Development of a HPLC method for the detection of Levetiracetam in blood of patients with epilepsy

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Engelbrecht, Lynette
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Vaal University of Technology
Approximately 1% of the world’s population has epilepsy, the second most common neurological disorder after stroke. In South Africa almost 1 in every 100 people has epilepsy, affecting all ages. Levetiracetam (LEV), marketed as Keppra® is an anticonvulsant drug used in the treatment of epilepsy. The daily dosage is 500 mg twice daily with a maximum of 3000 mg. The therapeutic range of LEV is between 12-46 μg/ml. Therapeutic drug monitoring (TDM) should be considered for LEV in patients with poor seizure control or long term treatment. TDM depends on accurate drug concentration measurements. In order to provide an accurate measurement, the High performance liquid chromatography (HPLC) method was developed, compared with a commercially available kit, and the stability of the samples was investigated. Ethical approval was obtained from the Human Research Ethics Committee (Medical), VUT (Ethics reference number: 2015024.4). The study was conducted from January to October 2015. This study involved three groups of volunteers who gave written consent. The first group were fifteen healthy MTech students in the Biomedical Technology Department at the Vaal University of Technology (VUT). Their blood samples were used for the analytical validation of the method and for the stability studies over a 4 weeks period. The second group were six patients from Pathcare Laboratories in Potchefstroom, Klerksdorp and Vereeniging who used Levetiracetam. Their blood samples were used to investigate the influence of different collection tubes as well as the handling and storage of samples on the LEV concentration. The third group were forty four patients from Pathcare Laboratories, Cape Town. Their blood samples were transported to Clinical Pharmacokinetic Laboratory (CPL) for routine therapeutic drug monitoring analysis of LEV and used to compare the newly developed HPLC method and the Commercial kit. The HPLC method was successfully developed and validated to determine LEV in human plasma/serum samples. The calibration curves showed good linearity (r2 =0,999) over the concentration range of 1 – 60 μg/ml. Accuracy, mean extraction recovery, lower limit of detection (LLOD) and lower limit of quantification (LLOQ) were 98-112%, 97,15% (±1,57), 0,5 and 1,0 μg/ml respectively, in plasma standards. The method was shown to be simple and fast, reproducible and effective for routine laboratory analyses in the future. The agreement between the newly developed method and the ClinRep® HPLC complete commercial kit was the same and there was a statistical significant correlation between the two methods (average r=0.999; p-value > 0.0001, F-test with a true value =0). The method was much cheaper than the commercial kit, used less sample (100 μl) and had a longer running time (15 minutes) to ensure no endogenous interference. The costs of the developed method was 71-82% lower than the three commercial kits available in South Africa. Stability experiments were performed to evaluate the stability of LEV in human plasma/serum, simulating the same conditions which occurred during study samples’ analyses. The % RSD was lower than 5% under all the conditions: freeze, fridge, room temperature and auto sampler over the 4 week period. The results showed that both LEV and the I.S (internal standard) were stable in human serum/plasma under all these conditions. The influence of five different collection tubes, Gold (SST Gel), Red, Purple (EDTA)Green (Heparin) and Blue (Sodium Citrate) was investigated. In two patients, decreased levels were observed in tubes containing blue (sodium citrate) and Green (Heparin). The decrease was not statistically significant. This is an important observation and is an indication that anticoagulants may cause some problems due to drug-protein binding and interference in the matrix effect. A cost effective and reliable HPLC-method with minimal sample preparation time for the routine determination of LEV in plasma/serum samples was developed. It was also shown that the plasma/serum samples were stable at different temperatures over a time period. The only collection tubes that may interfere with the concentrations were the Green (Heparin) and Blue (Sodium Citrate) tubes.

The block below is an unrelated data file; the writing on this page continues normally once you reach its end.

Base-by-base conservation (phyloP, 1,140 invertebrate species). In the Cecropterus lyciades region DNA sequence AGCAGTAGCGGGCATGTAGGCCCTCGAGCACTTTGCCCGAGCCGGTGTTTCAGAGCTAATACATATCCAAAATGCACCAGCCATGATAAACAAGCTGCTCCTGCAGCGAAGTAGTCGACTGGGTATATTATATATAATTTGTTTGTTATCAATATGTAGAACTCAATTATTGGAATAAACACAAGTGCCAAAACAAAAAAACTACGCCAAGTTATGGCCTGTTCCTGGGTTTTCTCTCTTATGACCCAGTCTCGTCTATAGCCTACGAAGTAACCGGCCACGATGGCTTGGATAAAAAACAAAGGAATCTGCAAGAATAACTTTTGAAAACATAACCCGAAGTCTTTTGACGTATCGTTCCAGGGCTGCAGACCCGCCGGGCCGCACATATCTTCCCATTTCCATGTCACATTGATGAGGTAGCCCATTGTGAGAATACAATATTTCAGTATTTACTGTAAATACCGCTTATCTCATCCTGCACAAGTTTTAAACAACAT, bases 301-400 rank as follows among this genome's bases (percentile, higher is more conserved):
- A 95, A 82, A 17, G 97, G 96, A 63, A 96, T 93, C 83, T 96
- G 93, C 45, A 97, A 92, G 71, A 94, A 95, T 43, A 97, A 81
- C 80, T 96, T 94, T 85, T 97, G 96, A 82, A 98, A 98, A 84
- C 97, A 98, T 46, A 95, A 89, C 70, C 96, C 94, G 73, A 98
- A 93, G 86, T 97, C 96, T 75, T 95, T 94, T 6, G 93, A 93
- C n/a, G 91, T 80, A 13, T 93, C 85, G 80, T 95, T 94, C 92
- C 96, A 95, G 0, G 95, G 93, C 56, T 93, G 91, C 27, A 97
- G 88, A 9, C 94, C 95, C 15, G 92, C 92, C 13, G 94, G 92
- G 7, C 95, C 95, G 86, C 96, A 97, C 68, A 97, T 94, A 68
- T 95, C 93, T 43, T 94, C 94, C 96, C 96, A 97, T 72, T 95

M. Tech. (Biomedical Technology, Faculty of Applied and Computer Science), Vaal University of Technology.
Epilepsy, Levetiracetam, Anticonvulsent drug, High performance liquid chromatography